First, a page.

CREAte hosts it’s first Open Lecture for 2016/17 given by Tim Waterman, Senior Lecturer at Department of Architecture and Landscape, University of Greenwich with his talk entitled ‘Thailand, Highland and Secret Island: Landscape and Power in Bond Films’ on Wednesday 9th November at 6PM in Marlowe Lecture Theatre 1.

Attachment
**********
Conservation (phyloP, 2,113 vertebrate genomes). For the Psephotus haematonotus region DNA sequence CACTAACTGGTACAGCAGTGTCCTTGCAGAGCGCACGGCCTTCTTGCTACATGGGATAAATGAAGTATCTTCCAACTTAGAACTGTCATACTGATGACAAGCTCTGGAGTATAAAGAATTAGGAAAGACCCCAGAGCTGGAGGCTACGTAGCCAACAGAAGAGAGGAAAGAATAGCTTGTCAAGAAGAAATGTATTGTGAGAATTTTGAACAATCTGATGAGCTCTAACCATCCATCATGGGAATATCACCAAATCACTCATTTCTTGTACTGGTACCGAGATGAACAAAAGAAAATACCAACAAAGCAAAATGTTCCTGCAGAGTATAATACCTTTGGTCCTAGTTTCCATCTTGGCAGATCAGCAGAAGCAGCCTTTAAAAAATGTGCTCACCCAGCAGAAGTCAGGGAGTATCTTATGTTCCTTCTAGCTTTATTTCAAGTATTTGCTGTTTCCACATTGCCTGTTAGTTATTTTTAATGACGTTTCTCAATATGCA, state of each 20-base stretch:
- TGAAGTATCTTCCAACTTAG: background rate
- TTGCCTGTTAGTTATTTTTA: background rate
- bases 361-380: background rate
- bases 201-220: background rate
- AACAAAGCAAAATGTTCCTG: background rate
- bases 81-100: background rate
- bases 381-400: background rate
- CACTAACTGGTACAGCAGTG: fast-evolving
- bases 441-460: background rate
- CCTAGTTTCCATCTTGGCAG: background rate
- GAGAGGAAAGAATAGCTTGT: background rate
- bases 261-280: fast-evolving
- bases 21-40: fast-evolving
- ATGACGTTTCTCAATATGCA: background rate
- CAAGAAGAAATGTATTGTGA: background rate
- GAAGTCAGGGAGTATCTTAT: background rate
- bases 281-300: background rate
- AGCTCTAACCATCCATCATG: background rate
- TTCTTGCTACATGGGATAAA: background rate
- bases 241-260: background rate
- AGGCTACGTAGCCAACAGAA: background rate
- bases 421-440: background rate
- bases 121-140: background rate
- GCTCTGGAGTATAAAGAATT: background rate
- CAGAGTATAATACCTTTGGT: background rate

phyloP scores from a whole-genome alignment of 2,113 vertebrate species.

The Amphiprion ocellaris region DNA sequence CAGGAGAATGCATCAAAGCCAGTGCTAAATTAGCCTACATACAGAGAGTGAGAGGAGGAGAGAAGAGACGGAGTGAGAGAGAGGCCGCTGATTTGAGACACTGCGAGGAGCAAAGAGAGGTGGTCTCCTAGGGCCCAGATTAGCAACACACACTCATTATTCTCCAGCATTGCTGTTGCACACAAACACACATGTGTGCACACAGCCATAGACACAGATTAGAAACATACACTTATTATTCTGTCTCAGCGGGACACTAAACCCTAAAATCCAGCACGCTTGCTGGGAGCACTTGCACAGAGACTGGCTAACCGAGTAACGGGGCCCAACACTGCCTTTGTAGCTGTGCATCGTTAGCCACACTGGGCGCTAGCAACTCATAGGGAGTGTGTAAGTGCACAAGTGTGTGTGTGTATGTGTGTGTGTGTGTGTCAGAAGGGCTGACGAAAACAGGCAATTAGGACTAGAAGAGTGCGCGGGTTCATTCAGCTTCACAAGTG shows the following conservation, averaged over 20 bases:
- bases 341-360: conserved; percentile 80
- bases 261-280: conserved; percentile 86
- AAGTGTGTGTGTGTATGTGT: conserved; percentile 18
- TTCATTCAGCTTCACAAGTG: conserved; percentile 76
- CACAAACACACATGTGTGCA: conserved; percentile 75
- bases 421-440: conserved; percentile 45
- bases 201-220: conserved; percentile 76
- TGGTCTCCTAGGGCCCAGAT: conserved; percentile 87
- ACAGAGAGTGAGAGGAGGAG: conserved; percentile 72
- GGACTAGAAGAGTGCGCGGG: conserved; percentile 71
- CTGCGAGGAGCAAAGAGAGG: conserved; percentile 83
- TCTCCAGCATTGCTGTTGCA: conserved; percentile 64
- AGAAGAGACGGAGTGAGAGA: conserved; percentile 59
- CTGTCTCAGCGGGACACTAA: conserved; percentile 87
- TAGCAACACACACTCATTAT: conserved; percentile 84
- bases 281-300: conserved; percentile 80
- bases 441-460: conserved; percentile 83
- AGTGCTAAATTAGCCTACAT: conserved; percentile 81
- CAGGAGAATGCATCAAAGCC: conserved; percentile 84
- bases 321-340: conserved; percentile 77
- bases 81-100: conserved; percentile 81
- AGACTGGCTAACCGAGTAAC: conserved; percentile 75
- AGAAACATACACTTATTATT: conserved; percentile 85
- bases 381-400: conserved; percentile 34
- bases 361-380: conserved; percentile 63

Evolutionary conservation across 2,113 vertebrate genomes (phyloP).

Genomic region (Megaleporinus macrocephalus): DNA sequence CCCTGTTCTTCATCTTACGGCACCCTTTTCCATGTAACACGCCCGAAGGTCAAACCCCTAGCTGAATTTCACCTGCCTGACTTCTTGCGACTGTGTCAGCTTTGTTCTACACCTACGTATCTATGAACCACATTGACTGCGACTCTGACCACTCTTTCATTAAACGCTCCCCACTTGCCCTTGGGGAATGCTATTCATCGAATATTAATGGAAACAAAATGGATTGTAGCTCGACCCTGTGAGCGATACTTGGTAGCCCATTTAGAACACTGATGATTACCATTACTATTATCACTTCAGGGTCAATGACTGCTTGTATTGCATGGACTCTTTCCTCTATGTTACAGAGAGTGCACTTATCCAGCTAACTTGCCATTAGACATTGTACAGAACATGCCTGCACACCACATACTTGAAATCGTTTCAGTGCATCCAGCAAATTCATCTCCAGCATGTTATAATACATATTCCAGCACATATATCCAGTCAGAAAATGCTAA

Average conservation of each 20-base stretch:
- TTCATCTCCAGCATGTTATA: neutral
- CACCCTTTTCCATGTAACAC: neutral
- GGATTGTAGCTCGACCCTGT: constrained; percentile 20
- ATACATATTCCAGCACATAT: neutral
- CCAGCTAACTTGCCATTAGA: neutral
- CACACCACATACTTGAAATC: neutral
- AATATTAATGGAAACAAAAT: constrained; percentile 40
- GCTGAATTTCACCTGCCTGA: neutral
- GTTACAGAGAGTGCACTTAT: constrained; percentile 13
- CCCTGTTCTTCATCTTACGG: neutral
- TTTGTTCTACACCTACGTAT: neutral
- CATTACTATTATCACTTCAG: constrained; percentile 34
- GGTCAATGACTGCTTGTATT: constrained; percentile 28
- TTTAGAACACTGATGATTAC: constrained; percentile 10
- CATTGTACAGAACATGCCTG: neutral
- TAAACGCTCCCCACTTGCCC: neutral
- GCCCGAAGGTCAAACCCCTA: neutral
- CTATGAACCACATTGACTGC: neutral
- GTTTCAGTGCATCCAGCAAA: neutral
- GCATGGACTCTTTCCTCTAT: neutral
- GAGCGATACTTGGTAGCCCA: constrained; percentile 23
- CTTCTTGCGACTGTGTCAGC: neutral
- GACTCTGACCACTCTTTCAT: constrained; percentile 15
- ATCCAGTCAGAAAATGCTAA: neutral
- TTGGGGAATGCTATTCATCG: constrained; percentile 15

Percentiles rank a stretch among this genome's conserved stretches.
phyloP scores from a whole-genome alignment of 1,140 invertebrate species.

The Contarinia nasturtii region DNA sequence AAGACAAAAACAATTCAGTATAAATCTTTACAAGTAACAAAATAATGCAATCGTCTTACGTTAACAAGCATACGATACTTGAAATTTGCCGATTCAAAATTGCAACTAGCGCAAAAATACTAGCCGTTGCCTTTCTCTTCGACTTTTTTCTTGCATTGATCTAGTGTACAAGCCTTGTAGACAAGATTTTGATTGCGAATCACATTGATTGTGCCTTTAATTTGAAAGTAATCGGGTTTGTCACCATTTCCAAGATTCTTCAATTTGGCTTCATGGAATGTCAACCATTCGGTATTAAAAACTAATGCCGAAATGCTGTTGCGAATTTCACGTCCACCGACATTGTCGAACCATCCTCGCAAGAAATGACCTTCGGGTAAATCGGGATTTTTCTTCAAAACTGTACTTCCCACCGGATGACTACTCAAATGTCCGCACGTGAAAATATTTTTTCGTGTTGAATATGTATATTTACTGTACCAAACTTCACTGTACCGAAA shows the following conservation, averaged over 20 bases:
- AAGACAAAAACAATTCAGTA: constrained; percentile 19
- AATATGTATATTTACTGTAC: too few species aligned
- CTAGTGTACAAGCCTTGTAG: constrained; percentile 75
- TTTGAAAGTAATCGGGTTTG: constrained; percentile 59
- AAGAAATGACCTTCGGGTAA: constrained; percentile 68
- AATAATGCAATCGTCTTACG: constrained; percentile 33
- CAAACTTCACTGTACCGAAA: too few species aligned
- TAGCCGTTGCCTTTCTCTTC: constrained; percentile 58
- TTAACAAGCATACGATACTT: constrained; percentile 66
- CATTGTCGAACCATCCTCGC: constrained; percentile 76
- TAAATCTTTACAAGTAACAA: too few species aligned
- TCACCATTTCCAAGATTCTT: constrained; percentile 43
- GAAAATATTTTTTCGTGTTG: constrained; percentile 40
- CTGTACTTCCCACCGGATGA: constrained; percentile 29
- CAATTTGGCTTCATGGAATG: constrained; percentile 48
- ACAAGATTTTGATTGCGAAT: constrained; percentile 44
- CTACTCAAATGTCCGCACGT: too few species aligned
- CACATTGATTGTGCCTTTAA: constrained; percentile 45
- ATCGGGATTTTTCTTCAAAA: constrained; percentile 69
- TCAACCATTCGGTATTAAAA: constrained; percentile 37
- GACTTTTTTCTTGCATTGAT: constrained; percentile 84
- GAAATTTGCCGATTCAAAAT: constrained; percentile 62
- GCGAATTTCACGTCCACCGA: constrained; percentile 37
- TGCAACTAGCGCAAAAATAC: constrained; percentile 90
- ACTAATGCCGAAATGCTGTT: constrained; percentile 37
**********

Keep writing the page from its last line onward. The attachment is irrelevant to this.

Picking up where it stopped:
The landscapes portrayed in Bond films, from the Arcadian to the urban, are all expressive in various ways of capitalism, colonialism, and imperialism. From the branding of commodified scenography, such as the islands of Khao Phing Kan, featured in The Man with the Golden Gun in 1974, to multiple appearances of the Scottish Highlands, from 1977’s The Spy Who Loved Me to Skyfall in 2012, and innumerable scenes of patrician London cityscapes, Bond films reinforce the association of certain landscape typologies with the expression of financial and military earthly power. There is also an equivalent de-valuing of landscapes that express customary values of the commons (where traditional technologies are upstaged by Bond’s high tech, for example). This talk will examine the uses of landscape in Bond films from the cold war to neoliberalism and liquid modernity.